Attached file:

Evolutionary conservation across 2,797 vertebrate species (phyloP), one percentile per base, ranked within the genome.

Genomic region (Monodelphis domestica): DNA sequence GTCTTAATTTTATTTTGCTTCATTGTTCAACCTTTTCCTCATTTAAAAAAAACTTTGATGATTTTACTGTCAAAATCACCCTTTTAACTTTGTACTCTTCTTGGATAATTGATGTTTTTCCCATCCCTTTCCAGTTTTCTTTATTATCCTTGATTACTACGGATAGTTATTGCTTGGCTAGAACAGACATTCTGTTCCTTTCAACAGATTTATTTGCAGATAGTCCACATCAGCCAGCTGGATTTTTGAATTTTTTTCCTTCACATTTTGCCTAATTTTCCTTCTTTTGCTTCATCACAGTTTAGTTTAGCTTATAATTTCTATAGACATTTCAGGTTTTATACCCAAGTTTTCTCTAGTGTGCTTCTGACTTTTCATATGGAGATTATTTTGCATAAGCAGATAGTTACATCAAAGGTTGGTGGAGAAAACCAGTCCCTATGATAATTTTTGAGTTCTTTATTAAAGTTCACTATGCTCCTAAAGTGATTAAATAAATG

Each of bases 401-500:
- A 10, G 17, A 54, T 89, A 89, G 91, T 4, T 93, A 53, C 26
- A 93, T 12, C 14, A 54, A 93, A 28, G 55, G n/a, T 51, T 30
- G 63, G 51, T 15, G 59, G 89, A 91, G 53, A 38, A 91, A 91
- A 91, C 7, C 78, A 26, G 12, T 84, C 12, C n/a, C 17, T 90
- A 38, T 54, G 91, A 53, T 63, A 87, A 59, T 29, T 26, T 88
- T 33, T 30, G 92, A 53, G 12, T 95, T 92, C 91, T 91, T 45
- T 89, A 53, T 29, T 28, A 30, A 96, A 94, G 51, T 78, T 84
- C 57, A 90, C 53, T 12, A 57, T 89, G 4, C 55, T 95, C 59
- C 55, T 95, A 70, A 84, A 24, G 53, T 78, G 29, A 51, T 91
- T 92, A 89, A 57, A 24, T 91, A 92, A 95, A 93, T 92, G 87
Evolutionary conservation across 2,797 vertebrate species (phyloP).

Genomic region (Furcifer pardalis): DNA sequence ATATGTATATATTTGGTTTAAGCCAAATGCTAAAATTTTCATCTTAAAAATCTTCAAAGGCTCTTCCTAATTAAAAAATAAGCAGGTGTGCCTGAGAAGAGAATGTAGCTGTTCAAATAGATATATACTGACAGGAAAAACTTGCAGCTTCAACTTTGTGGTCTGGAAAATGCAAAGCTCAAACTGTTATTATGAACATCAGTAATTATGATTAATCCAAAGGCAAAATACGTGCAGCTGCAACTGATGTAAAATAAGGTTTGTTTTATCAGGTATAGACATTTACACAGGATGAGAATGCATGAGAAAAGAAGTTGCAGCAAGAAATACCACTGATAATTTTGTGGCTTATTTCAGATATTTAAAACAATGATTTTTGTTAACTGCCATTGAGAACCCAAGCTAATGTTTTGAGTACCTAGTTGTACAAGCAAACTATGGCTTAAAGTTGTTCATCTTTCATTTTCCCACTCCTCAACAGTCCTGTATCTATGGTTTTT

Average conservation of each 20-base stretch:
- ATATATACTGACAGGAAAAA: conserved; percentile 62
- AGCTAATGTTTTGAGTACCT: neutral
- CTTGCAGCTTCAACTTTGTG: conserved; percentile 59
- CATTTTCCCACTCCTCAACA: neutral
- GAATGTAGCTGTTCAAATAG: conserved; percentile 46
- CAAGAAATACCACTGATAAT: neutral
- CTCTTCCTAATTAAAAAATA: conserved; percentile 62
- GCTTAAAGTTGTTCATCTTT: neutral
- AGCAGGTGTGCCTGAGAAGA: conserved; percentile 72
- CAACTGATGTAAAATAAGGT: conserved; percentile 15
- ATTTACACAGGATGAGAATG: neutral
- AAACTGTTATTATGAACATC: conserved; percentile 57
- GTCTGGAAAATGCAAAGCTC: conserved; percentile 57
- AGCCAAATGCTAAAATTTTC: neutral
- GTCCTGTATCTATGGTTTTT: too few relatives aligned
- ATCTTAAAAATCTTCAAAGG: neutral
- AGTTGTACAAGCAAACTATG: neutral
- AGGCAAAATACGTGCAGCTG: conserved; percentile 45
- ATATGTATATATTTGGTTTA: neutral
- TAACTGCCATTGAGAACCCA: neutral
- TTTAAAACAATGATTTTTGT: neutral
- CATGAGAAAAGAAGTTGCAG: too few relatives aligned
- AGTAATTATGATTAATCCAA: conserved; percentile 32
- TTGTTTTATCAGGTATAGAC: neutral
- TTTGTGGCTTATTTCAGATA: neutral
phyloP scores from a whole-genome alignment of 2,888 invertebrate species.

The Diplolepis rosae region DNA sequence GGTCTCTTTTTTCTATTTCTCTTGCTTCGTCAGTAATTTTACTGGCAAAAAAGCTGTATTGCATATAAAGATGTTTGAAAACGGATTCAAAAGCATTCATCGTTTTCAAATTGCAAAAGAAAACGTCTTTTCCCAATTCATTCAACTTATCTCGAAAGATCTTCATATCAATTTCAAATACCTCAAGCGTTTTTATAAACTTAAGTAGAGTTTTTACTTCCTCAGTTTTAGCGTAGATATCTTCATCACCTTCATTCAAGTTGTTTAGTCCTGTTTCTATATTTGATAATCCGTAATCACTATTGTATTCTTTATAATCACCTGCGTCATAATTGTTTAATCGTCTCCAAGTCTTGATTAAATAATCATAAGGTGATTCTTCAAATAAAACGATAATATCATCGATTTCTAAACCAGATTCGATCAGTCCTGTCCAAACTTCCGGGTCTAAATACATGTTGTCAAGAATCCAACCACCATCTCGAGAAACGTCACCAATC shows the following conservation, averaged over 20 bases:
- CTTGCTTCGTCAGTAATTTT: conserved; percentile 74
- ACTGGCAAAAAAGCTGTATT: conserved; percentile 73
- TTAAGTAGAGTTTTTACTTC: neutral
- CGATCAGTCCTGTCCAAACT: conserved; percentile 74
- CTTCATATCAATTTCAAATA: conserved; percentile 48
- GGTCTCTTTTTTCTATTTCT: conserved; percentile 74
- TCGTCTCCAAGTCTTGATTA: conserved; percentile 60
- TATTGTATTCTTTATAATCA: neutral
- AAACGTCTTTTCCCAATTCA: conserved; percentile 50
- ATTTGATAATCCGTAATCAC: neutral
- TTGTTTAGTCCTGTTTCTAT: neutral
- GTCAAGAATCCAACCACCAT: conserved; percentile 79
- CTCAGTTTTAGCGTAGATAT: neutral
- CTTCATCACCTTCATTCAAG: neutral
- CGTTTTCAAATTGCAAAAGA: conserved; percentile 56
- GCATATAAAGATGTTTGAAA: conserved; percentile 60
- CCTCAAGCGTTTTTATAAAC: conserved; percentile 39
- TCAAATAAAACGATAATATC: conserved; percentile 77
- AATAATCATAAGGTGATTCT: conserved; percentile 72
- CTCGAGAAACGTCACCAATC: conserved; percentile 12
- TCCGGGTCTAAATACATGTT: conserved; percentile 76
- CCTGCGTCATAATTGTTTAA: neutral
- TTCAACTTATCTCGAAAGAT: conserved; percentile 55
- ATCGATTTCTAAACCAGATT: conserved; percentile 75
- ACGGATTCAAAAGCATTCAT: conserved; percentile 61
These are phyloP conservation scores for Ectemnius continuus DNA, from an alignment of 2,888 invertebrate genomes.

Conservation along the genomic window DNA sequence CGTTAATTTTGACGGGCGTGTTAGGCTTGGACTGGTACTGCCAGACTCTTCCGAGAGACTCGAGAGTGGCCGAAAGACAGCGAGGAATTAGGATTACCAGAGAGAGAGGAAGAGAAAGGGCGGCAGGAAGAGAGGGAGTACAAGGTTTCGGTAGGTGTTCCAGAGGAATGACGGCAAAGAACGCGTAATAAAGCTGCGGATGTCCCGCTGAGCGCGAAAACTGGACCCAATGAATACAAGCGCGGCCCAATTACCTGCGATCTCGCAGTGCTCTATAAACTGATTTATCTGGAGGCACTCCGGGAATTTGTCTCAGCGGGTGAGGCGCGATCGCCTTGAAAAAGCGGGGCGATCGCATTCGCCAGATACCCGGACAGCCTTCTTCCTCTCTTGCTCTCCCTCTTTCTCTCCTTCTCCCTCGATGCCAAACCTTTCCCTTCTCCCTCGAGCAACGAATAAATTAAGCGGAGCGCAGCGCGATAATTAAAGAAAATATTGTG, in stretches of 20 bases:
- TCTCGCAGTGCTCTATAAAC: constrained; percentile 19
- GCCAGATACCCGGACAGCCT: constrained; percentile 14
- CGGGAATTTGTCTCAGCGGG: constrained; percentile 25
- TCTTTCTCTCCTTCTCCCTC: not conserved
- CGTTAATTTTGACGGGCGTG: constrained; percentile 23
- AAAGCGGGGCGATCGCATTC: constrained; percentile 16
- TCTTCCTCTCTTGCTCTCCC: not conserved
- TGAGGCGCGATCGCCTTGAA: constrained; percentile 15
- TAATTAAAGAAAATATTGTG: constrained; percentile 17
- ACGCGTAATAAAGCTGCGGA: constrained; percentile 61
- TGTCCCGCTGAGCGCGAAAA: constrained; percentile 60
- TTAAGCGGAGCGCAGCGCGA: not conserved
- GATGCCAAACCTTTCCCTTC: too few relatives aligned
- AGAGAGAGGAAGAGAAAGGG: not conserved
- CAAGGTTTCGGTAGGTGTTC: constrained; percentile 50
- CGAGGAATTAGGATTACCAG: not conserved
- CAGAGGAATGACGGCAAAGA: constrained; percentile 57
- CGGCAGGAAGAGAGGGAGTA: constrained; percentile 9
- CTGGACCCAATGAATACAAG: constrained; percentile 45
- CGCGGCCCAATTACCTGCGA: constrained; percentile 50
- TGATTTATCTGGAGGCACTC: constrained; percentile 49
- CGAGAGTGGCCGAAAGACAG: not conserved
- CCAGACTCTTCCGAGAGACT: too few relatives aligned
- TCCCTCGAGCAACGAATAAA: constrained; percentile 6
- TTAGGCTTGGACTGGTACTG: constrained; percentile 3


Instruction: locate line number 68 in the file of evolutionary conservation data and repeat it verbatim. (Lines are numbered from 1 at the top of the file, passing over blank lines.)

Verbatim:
- ACGGATTCAAAAGCATTCAT: conserved; percentile 61